If you’re a radiation enthusiast, chances are you’ve got a Geiger counter lying around somewhere. While Geiger counters are useful to detect the amount of radiation present, and with a few tricks can also distinguish between the three types of radiation (alpha, beta and gamma), they are of limited use in identifying radioactive materials. For that you need a different instrument called a gamma-ray spectrometer.
Spectrometers are usually expensive and complex instruments aimed at radiation professionals. But it doesn’t have to be that way: physics enthusiast [NuclearPhoenix] has designed a hand-held gamma spectrometer that’s easy to assemble and should fit in a hobbyist budget. It outputs spectral plots that you can compare with reference data to identify specific elements.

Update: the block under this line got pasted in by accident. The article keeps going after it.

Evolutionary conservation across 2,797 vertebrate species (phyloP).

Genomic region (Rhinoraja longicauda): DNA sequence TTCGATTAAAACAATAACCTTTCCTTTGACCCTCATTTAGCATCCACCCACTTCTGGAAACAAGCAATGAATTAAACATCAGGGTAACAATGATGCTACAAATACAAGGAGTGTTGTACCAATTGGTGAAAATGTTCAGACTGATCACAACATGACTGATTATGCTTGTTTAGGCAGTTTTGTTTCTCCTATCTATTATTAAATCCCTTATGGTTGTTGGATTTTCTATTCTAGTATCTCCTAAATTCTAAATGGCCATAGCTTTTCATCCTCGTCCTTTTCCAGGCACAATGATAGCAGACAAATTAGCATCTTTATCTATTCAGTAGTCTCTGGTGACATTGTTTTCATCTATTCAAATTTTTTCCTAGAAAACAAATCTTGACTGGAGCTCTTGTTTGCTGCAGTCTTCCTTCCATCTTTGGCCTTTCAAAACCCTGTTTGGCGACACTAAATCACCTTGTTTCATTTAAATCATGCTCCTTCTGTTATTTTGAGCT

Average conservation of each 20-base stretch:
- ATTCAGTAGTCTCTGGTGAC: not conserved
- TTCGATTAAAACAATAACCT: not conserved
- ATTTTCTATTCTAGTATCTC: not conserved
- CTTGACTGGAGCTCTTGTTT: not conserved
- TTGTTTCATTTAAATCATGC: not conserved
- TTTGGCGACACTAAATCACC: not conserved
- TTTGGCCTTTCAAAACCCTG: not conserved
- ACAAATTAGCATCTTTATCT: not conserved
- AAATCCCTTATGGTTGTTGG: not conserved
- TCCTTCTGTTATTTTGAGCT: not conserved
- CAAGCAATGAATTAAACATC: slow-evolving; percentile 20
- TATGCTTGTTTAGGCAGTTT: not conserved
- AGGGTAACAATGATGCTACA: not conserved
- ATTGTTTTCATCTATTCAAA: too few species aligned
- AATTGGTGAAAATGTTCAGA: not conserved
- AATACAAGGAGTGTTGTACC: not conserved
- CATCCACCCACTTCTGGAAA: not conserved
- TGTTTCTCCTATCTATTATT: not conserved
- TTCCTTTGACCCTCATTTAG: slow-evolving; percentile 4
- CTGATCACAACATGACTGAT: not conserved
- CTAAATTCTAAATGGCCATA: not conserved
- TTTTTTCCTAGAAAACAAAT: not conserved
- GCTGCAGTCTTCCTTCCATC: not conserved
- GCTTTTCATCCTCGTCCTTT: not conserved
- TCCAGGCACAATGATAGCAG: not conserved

The heart of the device is a scintillation crystal such as thallium-doped sodium iodide which converts incoming gamma rays into visible light. The resulting flashes are detected by a silicon photomultiplier whose output is amplified and processed before being digitized by a Raspberry Pi Pico’s ADC. The Pico calculates the pulses’ spectrum and generates a plot that can be stored on its on-board flash or downloaded to a computer.
[NuclearPhoenix] wrote a convenient program to help analyze the output data and made all design files open-source. The hardest part to find will be the scintillation crystal, but they do pop up on auction sites like eBay now and then. We’ve featured an Arduino-based gamma spectrometer before; if you’ve always wanted to roll your own scintillators, you can do that too. Continue reading “Identify Radioactive Samples With This DIY Gamma-Ray Spectrometer”